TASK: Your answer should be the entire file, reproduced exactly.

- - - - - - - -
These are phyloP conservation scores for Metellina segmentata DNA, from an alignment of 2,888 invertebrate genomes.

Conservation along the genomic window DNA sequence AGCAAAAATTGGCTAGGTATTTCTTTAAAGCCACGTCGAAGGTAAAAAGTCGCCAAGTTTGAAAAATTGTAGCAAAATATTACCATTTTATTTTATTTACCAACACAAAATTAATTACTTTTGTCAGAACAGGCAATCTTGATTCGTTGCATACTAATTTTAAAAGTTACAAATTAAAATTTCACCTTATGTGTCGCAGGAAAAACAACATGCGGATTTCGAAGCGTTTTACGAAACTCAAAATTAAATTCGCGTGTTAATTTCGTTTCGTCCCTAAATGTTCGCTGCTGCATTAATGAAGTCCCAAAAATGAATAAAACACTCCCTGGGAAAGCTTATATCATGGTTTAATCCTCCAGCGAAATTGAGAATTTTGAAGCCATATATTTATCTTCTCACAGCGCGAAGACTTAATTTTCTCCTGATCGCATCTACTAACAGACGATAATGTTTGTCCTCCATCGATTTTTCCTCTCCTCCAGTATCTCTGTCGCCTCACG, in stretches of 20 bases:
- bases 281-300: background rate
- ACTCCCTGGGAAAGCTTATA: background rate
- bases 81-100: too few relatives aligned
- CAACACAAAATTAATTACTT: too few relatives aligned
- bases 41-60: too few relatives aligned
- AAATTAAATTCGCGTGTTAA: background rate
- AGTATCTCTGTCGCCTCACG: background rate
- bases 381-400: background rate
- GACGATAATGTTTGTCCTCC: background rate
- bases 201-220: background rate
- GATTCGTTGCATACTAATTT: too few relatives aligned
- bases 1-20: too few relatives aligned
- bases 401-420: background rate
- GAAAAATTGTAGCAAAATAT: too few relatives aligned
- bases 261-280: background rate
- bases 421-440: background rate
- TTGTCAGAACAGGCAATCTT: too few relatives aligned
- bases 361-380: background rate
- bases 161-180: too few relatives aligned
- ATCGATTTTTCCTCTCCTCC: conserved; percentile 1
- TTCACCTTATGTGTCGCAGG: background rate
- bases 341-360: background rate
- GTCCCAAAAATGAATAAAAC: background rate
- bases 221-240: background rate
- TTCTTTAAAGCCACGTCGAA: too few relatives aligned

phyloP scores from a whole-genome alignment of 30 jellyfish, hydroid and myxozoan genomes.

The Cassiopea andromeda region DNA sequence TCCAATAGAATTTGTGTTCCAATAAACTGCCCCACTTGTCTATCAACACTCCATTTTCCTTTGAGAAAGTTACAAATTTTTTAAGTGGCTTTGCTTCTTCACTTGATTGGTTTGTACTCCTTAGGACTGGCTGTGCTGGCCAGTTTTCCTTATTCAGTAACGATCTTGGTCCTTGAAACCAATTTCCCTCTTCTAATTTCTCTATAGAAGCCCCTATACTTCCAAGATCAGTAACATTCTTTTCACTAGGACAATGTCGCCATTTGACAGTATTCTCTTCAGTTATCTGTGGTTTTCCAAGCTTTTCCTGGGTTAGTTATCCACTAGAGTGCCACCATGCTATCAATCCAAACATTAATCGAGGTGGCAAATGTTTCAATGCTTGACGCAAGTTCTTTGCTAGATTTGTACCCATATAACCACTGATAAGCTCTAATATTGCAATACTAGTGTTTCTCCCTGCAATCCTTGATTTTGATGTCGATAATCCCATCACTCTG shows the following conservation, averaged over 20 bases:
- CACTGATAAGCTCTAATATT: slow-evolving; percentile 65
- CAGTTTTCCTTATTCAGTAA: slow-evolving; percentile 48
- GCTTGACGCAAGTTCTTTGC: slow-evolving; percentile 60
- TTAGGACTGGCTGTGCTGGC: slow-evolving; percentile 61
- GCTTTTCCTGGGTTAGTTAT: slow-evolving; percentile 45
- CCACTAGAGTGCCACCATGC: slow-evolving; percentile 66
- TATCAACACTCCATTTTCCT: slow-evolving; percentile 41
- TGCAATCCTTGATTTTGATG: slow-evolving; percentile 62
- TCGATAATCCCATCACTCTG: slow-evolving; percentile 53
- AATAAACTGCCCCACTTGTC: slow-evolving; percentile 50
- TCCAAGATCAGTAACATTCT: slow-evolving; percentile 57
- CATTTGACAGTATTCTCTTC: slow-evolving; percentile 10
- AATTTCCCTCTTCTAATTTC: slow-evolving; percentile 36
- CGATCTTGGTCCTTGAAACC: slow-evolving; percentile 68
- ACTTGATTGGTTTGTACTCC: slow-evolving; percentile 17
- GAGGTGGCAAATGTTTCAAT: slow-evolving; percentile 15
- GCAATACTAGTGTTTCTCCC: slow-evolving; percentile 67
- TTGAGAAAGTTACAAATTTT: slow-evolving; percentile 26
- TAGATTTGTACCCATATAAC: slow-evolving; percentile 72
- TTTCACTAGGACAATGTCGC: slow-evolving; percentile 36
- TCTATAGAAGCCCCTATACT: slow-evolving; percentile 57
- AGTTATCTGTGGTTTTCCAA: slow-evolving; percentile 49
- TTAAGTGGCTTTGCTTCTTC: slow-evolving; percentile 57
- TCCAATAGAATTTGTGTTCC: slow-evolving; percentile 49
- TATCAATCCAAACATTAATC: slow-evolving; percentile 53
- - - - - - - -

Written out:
These are phyloP conservation scores for Metellina segmentata DNA, from an alignment of 2,888 invertebrate genomes.

Conservation along the genomic window DNA sequence AGCAAAAATTGGCTAGGTATTTCTTTAAAGCCACGTCGAAGGTAAAAAGTCGCCAAGTTTGAAAAATTGTAGCAAAATATTACCATTTTATTTTATTTACCAACACAAAATTAATTACTTTTGTCAGAACAGGCAATCTTGATTCGTTGCATACTAATTTTAAAAGTTACAAATTAAAATTTCACCTTATGTGTCGCAGGAAAAACAACATGCGGATTTCGAAGCGTTTTACGAAACTCAAAATTAAATTCGCGTGTTAATTTCGTTTCGTCCCTAAATGTTCGCTGCTGCATTAATGAAGTCCCAAAAATGAATAAAACACTCCCTGGGAAAGCTTATATCATGGTTTAATCCTCCAGCGAAATTGAGAATTTTGAAGCCATATATTTATCTTCTCACAGCGCGAAGACTTAATTTTCTCCTGATCGCATCTACTAACAGACGATAATGTTTGTCCTCCATCGATTTTTCCTCTCCTCCAGTATCTCTGTCGCCTCACG, in stretches of 20 bases:
- bases 281-300: background rate
- ACTCCCTGGGAAAGCTTATA: background rate
- bases 81-100: too few relatives aligned
- CAACACAAAATTAATTACTT: too few relatives aligned
- bases 41-60: too few relatives aligned
- AAATTAAATTCGCGTGTTAA: background rate
- AGTATCTCTGTCGCCTCACG: background rate
- bases 381-400: background rate
- GACGATAATGTTTGTCCTCC: background rate
- bases 201-220: background rate
- GATTCGTTGCATACTAATTT: too few relatives aligned
- bases 1-20: too few relatives aligned
- bases 401-420: background rate
- GAAAAATTGTAGCAAAATAT: too few relatives aligned
- bases 261-280: background rate
- bases 421-440: background rate
- TTGTCAGAACAGGCAATCTT: too few relatives aligned
- bases 361-380: background rate
- bases 161-180: too few relatives aligned
- ATCGATTTTTCCTCTCCTCC: conserved; percentile 1
- TTCACCTTATGTGTCGCAGG: background rate
- bases 341-360: background rate
- GTCCCAAAAATGAATAAAAC: background rate
- bases 221-240: background rate
- TTCTTTAAAGCCACGTCGAA: too few relatives aligned

phyloP scores from a whole-genome alignment of 30 jellyfish, hydroid and myxozoan genomes.

The Cassiopea andromeda region DNA sequence TCCAATAGAATTTGTGTTCCAATAAACTGCCCCACTTGTCTATCAACACTCCATTTTCCTTTGAGAAAGTTACAAATTTTTTAAGTGGCTTTGCTTCTTCACTTGATTGGTTTGTACTCCTTAGGACTGGCTGTGCTGGCCAGTTTTCCTTATTCAGTAACGATCTTGGTCCTTGAAACCAATTTCCCTCTTCTAATTTCTCTATAGAAGCCCCTATACTTCCAAGATCAGTAACATTCTTTTCACTAGGACAATGTCGCCATTTGACAGTATTCTCTTCAGTTATCTGTGGTTTTCCAAGCTTTTCCTGGGTTAGTTATCCACTAGAGTGCCACCATGCTATCAATCCAAACATTAATCGAGGTGGCAAATGTTTCAATGCTTGACGCAAGTTCTTTGCTAGATTTGTACCCATATAACCACTGATAAGCTCTAATATTGCAATACTAGTGTTTCTCCCTGCAATCCTTGATTTTGATGTCGATAATCCCATCACTCTG shows the following conservation, averaged over 20 bases:
- CACTGATAAGCTCTAATATT: slow-evolving; percentile 65
- CAGTTTTCCTTATTCAGTAA: slow-evolving; percentile 48
- GCTTGACGCAAGTTCTTTGC: slow-evolving; percentile 60
- TTAGGACTGGCTGTGCTGGC: slow-evolving; percentile 61
- GCTTTTCCTGGGTTAGTTAT: slow-evolving; percentile 45
- CCACTAGAGTGCCACCATGC: slow-evolving; percentile 66
- TATCAACACTCCATTTTCCT: slow-evolving; percentile 41
- TGCAATCCTTGATTTTGATG: slow-evolving; percentile 62
- TCGATAATCCCATCACTCTG: slow-evolving; percentile 53
- AATAAACTGCCCCACTTGTC: slow-evolving; percentile 50
- TCCAAGATCAGTAACATTCT: slow-evolving; percentile 57
- CATTTGACAGTATTCTCTTC: slow-evolving; percentile 10
- AATTTCCCTCTTCTAATTTC: slow-evolving; percentile 36
- CGATCTTGGTCCTTGAAACC: slow-evolving; percentile 68
- ACTTGATTGGTTTGTACTCC: slow-evolving; percentile 17
- GAGGTGGCAAATGTTTCAAT: slow-evolving; percentile 15
- GCAATACTAGTGTTTCTCCC: slow-evolving; percentile 67
- TTGAGAAAGTTACAAATTTT: slow-evolving; percentile 26
- TAGATTTGTACCCATATAAC: slow-evolving; percentile 72
- TTTCACTAGGACAATGTCGC: slow-evolving; percentile 36
- TCTATAGAAGCCCCTATACT: slow-evolving; percentile 57
- AGTTATCTGTGGTTTTCCAA: slow-evolving; percentile 49
- TTAAGTGGCTTTGCTTCTTC: slow-evolving; percentile 57
- TCCAATAGAATTTGTGTTCC: slow-evolving; percentile 49
- TATCAATCCAAACATTAATC: slow-evolving; percentile 53